When we turn to the question of which prisons do the job better, we have to ask ourselves what the purpose of the “correctional system” is: to rehabilitate or to punish? If punishment is the only purpose that the prison system is serving, then privatization is a natural solution. We, members of society who are not incarcerated, can rest easy knowing that the conditions in prisons, and the rates of recidivism, are not our concern. The convicted person is responsible for his or her rehabilitation, and if people are determined to continue to do things that land them in prison, we might as well get rich off it, right? CCA’s stock price rose from less than a dollar per share in 2000 to $38 a share in 2014. The GEO Group was at slightly more than $2 a share in 2000 and grew to more than $41 per share in 2014. Clearly, there’s money in this business.
Whose money is it, though? Those are taxpayer dollars, and they’re being shuttled to a private corporation to provide a service that the state has deemed necessary for its survival and betterment. But neither the public system of voter pressure nor the private system of voting with one’s pocketbook are in place to ensure that these prisons are performing as they should.
In a recent incident at Rikers Island, a 56-year-old veteran who had been arrested for trespassing died of heatstroke because his cell was overheated and his repeated pleas for medical attention were ignored. The news was met with public outrage, the mayor called the event “shocking and troubling,” the warden in charge of that wing was demoted, and the officer who’d been on duty was suspended without pay.
If that had occurred in a private prison, there would have been no such repercussions. It would have been the cost of doing business. On top of that, it’s not like prisons have to worry about losing business because of poor customer service.
And although life in prison of any kind is no picnic, the disasters that have happened in private prisons are so atrocious, they sound like scenes from exploitation films (see sidebar). Take the private prison in Idaho that ended up with the nickname Gladiator School. The administration cut the staff down to a skeleton crew and handed security over to the most powerful gang. Eventually, things deteriorated to the point where the guards had to ask permission from the gang leaders before anything was done, even something as basic as moving a new inmate to an empty cell. So many lawsuits were filed against CCA by prisoners that the FBI got involved in the resulting investigation, and the prison was shut down.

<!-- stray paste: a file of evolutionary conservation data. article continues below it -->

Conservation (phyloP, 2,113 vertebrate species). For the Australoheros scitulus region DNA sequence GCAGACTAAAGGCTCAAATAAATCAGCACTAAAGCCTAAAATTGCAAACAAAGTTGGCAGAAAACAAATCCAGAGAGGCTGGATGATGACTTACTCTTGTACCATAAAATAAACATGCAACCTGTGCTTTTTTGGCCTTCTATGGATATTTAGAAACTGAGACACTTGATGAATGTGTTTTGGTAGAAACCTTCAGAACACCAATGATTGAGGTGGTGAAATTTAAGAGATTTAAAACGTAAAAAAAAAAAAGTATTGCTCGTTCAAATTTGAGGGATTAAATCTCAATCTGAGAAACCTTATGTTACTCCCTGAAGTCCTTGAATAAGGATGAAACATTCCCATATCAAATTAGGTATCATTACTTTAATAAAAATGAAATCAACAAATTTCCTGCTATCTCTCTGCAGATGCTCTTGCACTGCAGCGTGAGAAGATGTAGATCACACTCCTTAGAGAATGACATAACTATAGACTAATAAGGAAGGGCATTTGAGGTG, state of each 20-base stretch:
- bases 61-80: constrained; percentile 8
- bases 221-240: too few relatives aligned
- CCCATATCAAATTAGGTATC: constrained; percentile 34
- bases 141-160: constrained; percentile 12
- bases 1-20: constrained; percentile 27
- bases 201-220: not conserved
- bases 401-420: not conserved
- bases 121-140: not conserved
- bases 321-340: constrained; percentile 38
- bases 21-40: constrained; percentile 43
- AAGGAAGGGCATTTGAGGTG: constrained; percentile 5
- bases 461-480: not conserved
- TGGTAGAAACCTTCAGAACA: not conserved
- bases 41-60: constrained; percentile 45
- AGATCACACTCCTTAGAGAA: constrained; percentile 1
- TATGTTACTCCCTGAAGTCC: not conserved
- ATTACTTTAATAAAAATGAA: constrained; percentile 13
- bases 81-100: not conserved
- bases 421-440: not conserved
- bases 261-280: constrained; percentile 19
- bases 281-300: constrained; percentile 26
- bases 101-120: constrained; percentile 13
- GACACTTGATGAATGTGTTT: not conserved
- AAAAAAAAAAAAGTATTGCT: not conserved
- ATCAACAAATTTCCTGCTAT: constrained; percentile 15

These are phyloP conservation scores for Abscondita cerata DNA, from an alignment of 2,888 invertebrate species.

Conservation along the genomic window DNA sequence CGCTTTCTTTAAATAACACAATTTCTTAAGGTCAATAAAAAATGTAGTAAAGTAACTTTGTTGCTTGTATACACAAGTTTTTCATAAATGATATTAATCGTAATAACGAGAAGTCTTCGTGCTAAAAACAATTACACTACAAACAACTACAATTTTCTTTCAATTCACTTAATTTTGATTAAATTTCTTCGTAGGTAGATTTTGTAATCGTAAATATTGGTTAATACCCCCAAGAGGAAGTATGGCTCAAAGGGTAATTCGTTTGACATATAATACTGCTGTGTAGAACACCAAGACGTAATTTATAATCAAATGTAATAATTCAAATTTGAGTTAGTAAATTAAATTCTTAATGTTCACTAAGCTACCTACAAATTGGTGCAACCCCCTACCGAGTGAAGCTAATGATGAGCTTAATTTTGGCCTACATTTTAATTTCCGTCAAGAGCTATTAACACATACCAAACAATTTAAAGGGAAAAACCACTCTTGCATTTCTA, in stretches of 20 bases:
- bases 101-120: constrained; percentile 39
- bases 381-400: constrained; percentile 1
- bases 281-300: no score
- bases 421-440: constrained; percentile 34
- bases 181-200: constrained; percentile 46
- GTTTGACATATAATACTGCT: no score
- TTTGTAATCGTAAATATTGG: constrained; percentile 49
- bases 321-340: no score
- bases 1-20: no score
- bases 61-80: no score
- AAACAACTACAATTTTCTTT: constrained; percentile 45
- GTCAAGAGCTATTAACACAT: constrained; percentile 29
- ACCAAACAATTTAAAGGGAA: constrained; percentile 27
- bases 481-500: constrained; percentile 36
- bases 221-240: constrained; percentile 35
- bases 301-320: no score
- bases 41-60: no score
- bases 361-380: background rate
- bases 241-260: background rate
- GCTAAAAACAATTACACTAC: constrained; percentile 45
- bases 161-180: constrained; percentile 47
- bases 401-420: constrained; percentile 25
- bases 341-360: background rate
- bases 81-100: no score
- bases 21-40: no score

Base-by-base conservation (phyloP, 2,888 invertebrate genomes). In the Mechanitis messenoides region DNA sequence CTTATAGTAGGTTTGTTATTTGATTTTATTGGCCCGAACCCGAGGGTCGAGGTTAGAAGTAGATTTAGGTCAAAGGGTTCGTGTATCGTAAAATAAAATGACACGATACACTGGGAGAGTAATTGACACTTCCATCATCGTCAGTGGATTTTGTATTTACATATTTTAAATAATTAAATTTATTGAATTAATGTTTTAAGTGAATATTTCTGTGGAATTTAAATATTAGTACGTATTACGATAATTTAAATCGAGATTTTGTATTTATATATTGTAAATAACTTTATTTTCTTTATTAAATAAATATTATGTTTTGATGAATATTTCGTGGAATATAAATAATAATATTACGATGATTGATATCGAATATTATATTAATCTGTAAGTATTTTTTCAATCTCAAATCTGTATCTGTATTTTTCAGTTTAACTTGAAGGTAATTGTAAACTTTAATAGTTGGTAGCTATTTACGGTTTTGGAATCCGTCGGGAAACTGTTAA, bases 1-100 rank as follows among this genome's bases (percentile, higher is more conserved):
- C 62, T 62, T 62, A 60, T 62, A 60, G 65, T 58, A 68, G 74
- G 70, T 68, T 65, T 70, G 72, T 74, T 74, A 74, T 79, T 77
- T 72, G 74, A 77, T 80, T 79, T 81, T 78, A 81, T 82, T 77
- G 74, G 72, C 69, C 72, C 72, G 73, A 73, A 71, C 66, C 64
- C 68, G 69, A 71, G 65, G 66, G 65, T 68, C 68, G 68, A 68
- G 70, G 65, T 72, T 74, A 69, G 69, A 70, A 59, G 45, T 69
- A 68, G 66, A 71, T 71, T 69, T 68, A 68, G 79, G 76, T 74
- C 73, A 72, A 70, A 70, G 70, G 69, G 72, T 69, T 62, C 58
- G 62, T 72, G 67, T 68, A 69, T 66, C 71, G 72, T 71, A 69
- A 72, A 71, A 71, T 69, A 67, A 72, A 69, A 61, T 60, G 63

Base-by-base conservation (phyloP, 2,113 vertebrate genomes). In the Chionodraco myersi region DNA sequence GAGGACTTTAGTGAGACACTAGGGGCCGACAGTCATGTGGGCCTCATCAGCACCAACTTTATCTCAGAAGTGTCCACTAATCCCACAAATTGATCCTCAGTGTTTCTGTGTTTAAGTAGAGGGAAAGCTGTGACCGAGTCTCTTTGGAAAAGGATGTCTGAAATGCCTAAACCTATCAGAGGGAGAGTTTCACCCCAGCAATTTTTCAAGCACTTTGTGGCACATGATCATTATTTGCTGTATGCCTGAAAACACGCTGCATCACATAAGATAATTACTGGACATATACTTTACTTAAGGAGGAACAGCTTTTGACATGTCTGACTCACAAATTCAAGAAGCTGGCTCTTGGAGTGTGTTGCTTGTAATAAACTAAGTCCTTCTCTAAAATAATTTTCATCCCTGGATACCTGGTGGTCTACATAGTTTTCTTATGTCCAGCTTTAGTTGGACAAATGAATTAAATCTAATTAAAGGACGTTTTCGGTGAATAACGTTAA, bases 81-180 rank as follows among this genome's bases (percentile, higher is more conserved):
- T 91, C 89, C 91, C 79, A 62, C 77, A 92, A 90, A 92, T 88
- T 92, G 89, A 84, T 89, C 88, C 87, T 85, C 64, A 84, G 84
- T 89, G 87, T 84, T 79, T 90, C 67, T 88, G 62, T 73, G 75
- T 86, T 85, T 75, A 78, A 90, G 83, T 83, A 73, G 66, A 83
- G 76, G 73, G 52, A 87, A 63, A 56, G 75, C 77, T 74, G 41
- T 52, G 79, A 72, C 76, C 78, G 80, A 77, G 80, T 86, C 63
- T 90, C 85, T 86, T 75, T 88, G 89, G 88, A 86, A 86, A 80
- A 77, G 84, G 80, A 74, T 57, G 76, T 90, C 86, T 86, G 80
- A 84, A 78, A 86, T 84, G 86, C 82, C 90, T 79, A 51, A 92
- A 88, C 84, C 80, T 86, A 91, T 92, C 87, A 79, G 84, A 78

In a private prison in Texas in 2012, a pregnant woman was refused medical treatment and was forced to give birth alone on a toilet. Her newborn died four days later.
And these are merely some horrific instances we know about. Since these prisons are run by private companies, what goes on inside them is not public record—until the atrocities are so great that they enter the court system. But don’t let all this get you down. Prisons are tucked out of the way, so you don’t have to think about them. They’re designed that way.
Tales From the Dark Side
This is just a small sampling of stories about private prisons from the past decade.
In 2007, a private prison in Florida mistakenly released nine inmates. In what can only be described as a best-case scenario, when the inmates were contacted, they all returned willingly. At the other extreme, men who broke out of a private prison with inadequate security kidnapped and murdered an elderly couple while making their escape.
Also in 2007, at a private prison in North Carolina with nonexistent medical treatment for the inmates, one prisoner’s face split open after an infected tooth went untreated.
At a private prison in Ohio in 2012, inmates were defecating in bags because they did not have access to running water.
At a women’s prison in Kentucky, between 2006 and 2009, an attic above the gym was used by guards and the prison chaplain to repeatedly rape inmates. The chaplain referred to the hideout as “the love nest.”
In 2009 in Washington state, 92 guards were hired without background checks of any kind. That same year in Oklahoma, a private prison hired a convicted murderer as a counselor; he later raped an inmate.
The list goes on, with deaths due to untreated illnesses, escapes due to negligence, abuses by guards, and riots being all too common.
The author is a mathematician who has taught college students in prisons in New York and California.